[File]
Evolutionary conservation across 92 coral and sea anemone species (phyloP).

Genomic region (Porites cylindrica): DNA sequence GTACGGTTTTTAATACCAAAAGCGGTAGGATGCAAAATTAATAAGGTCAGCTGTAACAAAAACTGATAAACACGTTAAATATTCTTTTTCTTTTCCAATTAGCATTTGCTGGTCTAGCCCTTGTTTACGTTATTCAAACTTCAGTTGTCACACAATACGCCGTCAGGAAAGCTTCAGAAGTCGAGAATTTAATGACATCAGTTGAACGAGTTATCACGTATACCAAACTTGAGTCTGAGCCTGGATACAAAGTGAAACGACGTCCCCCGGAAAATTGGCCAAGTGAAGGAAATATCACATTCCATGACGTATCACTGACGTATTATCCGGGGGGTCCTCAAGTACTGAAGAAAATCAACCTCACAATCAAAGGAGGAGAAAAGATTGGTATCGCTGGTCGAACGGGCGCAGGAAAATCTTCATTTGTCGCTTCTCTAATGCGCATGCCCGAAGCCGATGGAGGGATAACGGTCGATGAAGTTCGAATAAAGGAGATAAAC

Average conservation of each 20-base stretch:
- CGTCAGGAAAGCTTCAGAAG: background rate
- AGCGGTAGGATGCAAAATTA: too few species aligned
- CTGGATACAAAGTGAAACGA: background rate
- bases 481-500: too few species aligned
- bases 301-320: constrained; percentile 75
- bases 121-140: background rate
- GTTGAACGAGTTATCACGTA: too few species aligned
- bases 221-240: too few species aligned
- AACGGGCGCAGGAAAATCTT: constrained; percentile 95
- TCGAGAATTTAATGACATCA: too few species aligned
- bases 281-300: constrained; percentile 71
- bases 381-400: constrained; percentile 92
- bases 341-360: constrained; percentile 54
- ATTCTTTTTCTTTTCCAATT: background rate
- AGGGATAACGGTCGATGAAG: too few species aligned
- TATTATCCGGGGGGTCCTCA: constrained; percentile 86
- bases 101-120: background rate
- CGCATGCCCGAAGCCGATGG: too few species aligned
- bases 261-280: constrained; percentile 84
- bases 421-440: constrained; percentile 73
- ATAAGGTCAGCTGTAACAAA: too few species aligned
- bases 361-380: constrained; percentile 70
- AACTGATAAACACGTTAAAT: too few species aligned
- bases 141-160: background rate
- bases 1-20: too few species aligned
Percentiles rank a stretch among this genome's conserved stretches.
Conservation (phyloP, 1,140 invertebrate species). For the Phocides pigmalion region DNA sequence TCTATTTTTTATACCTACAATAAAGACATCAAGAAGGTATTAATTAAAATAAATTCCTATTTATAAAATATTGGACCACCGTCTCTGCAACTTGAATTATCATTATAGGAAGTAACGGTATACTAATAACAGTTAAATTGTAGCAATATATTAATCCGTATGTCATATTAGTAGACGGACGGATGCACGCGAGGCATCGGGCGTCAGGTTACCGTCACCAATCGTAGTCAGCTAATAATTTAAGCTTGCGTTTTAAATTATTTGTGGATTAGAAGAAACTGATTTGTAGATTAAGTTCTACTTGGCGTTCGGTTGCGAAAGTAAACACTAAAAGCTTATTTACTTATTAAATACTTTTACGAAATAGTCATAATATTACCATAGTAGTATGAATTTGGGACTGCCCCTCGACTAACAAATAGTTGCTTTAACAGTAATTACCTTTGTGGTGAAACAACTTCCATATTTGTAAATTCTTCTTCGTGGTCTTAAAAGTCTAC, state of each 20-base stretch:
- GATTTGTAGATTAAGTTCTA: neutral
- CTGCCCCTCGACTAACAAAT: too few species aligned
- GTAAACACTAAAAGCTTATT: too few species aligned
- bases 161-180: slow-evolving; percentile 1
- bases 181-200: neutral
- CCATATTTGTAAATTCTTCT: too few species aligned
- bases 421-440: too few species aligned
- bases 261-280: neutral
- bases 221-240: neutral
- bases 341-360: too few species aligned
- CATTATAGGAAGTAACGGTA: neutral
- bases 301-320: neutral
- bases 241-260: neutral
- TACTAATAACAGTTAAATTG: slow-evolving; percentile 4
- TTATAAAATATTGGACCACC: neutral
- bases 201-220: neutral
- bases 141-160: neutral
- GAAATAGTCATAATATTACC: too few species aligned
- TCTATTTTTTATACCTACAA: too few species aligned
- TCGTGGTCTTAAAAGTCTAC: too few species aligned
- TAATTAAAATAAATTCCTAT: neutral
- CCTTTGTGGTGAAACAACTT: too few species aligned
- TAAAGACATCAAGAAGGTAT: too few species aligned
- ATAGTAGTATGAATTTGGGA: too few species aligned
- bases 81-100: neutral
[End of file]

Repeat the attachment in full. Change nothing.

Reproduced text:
Evolutionary conservation across 92 coral and sea anemone species (phyloP).

Genomic region (Porites cylindrica): DNA sequence GTACGGTTTTTAATACCAAAAGCGGTAGGATGCAAAATTAATAAGGTCAGCTGTAACAAAAACTGATAAACACGTTAAATATTCTTTTTCTTTTCCAATTAGCATTTGCTGGTCTAGCCCTTGTTTACGTTATTCAAACTTCAGTTGTCACACAATACGCCGTCAGGAAAGCTTCAGAAGTCGAGAATTTAATGACATCAGTTGAACGAGTTATCACGTATACCAAACTTGAGTCTGAGCCTGGATACAAAGTGAAACGACGTCCCCCGGAAAATTGGCCAAGTGAAGGAAATATCACATTCCATGACGTATCACTGACGTATTATCCGGGGGGTCCTCAAGTACTGAAGAAAATCAACCTCACAATCAAAGGAGGAGAAAAGATTGGTATCGCTGGTCGAACGGGCGCAGGAAAATCTTCATTTGTCGCTTCTCTAATGCGCATGCCCGAAGCCGATGGAGGGATAACGGTCGATGAAGTTCGAATAAAGGAGATAAAC

Average conservation of each 20-base stretch:
- CGTCAGGAAAGCTTCAGAAG: background rate
- AGCGGTAGGATGCAAAATTA: too few species aligned
- CTGGATACAAAGTGAAACGA: background rate
- bases 481-500: too few species aligned
- bases 301-320: constrained; percentile 75
- bases 121-140: background rate
- GTTGAACGAGTTATCACGTA: too few species aligned
- bases 221-240: too few species aligned
- AACGGGCGCAGGAAAATCTT: constrained; percentile 95
- TCGAGAATTTAATGACATCA: too few species aligned
- bases 281-300: constrained; percentile 71
- bases 381-400: constrained; percentile 92
- bases 341-360: constrained; percentile 54
- ATTCTTTTTCTTTTCCAATT: background rate
- AGGGATAACGGTCGATGAAG: too few species aligned
- TATTATCCGGGGGGTCCTCA: constrained; percentile 86
- bases 101-120: background rate
- CGCATGCCCGAAGCCGATGG: too few species aligned
- bases 261-280: constrained; percentile 84
- bases 421-440: constrained; percentile 73
- ATAAGGTCAGCTGTAACAAA: too few species aligned
- bases 361-380: constrained; percentile 70
- AACTGATAAACACGTTAAAT: too few species aligned
- bases 141-160: background rate
- bases 1-20: too few species aligned
Percentiles rank a stretch among this genome's conserved stretches.
Conservation (phyloP, 1,140 invertebrate species). For the Phocides pigmalion region DNA sequence TCTATTTTTTATACCTACAATAAAGACATCAAGAAGGTATTAATTAAAATAAATTCCTATTTATAAAATATTGGACCACCGTCTCTGCAACTTGAATTATCATTATAGGAAGTAACGGTATACTAATAACAGTTAAATTGTAGCAATATATTAATCCGTATGTCATATTAGTAGACGGACGGATGCACGCGAGGCATCGGGCGTCAGGTTACCGTCACCAATCGTAGTCAGCTAATAATTTAAGCTTGCGTTTTAAATTATTTGTGGATTAGAAGAAACTGATTTGTAGATTAAGTTCTACTTGGCGTTCGGTTGCGAAAGTAAACACTAAAAGCTTATTTACTTATTAAATACTTTTACGAAATAGTCATAATATTACCATAGTAGTATGAATTTGGGACTGCCCCTCGACTAACAAATAGTTGCTTTAACAGTAATTACCTTTGTGGTGAAACAACTTCCATATTTGTAAATTCTTCTTCGTGGTCTTAAAAGTCTAC, state of each 20-base stretch:
- GATTTGTAGATTAAGTTCTA: neutral
- CTGCCCCTCGACTAACAAAT: too few species aligned
- GTAAACACTAAAAGCTTATT: too few species aligned
- bases 161-180: slow-evolving; percentile 1
- bases 181-200: neutral
- CCATATTTGTAAATTCTTCT: too few species aligned
- bases 421-440: too few species aligned
- bases 261-280: neutral
- bases 221-240: neutral
- bases 341-360: too few species aligned
- CATTATAGGAAGTAACGGTA: neutral
- bases 301-320: neutral
- bases 241-260: neutral
- TACTAATAACAGTTAAATTG: slow-evolving; percentile 4
- TTATAAAATATTGGACCACC: neutral
- bases 201-220: neutral
- bases 141-160: neutral
- GAAATAGTCATAATATTACC: too few species aligned
- TCTATTTTTTATACCTACAA: too few species aligned
- TCGTGGTCTTAAAAGTCTAC: too few species aligned
- TAATTAAAATAAATTCCTAT: neutral
- CCTTTGTGGTGAAACAACTT: too few species aligned
- TAAAGACATCAAGAAGGTAT: too few species aligned
- ATAGTAGTATGAATTTGGGA: too few species aligned
- bases 81-100: neutral